One of the most terrifying moments of a not-yet-married man’s life is when your daughter’s boyfriend is going to meet you, her father.
The much-anticipated introduction is an unending fountain of humor for friends and family, but it’s more often an occasion for horror for the young man. What will dad say? What will he ask? Will he be armed? The moment is a mountain to overcome in almost any relationship, but I believe it’s a mountain we, as Christians, can capture for the good of the daughter, the suitor, and the father.
May I Marry Your Daughter?
What if dad isn’t all that involved in her life? What if her parents aren’t believers? How about if she moved and met her man far away from home? What if she’s still single at 25, 30, maybe even 40? These kinds of complexities can make honoring parents, setting expectations, and finding husbands feel hopeless.
As a trend, dads seem to be less and less involved in their daughter’s dating. It actually makes for a dangerous situation because God means for spiritual headship and leadership to be a more seamless handoff, not this disjointed affair that leaves the young woman spiritually and emotionally uncovered from age fifteen until her wedding day. We’ve relegated dads to a last-minute interview before engagement when God meant for them to be active, available agents of wisdom and safekeeping. And I don’t mean policemen. Foolish dads relish the gun-bearing, tough-guy role. The wise dads relish the opportunity to develop a real, intentional, grace-and-truth relationship with their daughter’s boyfriend, the man who might be tasked with caring for their daughter for the rest of her life.
Where’s My Dad?
In the first pages of Scripture, we find that great love story of Isaac and Rebekah. Completely apart from Isaac, Abraham sends another guy off to find his son a wife. Some code words and a camel ride later, Isaac and Rebekah are tented and covenanted in love. Anyone who’s tried and failed to get married reads that simplicity with at least a little bit of longing.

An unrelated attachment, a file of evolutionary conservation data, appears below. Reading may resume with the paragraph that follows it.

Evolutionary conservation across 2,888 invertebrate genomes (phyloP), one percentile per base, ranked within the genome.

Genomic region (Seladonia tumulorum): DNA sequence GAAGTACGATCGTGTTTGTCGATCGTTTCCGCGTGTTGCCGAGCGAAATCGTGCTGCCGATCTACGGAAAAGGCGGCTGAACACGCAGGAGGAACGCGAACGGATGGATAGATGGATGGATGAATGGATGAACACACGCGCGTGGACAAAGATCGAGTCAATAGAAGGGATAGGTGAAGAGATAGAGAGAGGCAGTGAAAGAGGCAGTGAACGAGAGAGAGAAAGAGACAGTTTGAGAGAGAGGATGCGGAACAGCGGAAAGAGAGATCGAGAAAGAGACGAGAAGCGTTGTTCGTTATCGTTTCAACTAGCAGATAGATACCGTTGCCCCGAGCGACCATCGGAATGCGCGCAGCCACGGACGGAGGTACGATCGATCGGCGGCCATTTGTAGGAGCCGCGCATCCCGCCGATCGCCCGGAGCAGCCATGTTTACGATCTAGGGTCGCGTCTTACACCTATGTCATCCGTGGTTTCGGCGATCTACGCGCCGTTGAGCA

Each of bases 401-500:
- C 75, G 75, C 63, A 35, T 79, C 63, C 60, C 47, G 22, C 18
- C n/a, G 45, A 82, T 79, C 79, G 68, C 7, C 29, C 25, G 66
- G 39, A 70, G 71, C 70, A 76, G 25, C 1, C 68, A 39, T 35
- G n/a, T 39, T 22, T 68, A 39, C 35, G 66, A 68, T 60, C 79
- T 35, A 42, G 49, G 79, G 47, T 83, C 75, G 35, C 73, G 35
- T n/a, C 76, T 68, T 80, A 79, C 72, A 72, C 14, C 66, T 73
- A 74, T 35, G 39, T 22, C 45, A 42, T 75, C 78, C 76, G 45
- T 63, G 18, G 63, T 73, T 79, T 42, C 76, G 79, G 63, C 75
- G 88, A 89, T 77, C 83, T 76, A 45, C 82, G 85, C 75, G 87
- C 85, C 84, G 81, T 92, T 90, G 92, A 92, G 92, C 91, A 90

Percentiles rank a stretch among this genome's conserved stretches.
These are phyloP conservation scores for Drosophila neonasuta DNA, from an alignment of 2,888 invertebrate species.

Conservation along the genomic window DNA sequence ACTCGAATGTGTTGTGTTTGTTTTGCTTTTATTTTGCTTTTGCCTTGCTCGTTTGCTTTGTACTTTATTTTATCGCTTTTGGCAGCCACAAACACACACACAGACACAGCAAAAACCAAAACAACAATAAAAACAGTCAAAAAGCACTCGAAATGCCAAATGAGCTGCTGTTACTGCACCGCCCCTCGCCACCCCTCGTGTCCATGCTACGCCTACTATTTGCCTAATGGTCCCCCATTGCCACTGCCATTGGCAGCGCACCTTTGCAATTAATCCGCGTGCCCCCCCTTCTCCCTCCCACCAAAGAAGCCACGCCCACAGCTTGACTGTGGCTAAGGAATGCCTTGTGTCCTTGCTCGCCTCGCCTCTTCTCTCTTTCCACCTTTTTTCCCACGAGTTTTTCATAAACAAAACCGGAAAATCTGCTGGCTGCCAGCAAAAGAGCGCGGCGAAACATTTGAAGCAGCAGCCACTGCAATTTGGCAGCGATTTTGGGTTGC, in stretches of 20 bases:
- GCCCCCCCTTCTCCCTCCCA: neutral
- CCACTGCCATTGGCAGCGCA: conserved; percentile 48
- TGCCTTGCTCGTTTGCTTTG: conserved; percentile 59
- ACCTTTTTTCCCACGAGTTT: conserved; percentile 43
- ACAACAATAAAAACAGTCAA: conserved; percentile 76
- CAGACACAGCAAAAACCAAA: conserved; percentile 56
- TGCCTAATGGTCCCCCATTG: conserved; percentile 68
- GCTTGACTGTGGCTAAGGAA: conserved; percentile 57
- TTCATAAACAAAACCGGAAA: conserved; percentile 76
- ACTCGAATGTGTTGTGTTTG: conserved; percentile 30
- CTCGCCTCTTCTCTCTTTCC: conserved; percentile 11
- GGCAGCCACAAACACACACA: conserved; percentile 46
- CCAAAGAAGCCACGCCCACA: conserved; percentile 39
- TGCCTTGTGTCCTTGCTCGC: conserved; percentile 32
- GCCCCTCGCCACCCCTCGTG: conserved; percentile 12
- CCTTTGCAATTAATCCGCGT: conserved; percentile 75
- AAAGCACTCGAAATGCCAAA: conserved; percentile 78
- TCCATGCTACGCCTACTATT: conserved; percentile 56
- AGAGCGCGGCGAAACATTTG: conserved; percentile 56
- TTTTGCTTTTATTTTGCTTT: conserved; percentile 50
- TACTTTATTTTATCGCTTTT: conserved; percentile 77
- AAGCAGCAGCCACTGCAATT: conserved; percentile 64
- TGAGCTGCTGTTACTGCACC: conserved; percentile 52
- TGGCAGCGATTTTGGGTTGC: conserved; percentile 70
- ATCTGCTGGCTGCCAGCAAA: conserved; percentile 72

So, is that how we should get married today? Wait for the day dad sends her to Minneapolis on a camel? My dad doesn’t even have a camel. While we can certainly learn about love and marriage from Isaac and Rebekah, I don’t think God intended it to be a manual for getting married in twenty-first-century America. I do think, though, that we may be facing greater evils in our Christian homes today than handpicking fathers.
The options could be described like this: In one case, a daughter’s father picksher husband (an arranged marriage). In a second scenario, dad approves a husband, affirming her wisdom and choice. Another step down, dad concedes, disagreeing with her choice but passively supporting her decision to marry anyway. Finally, and tragically (and most often in our day), dad disappears. The daughter marries a man without dad. For whatever reason — distance, disagreement, divorce, disinterest — dad is out of the picture, and the wedding happens anyway. He might attend, but he had nothing to do with the union.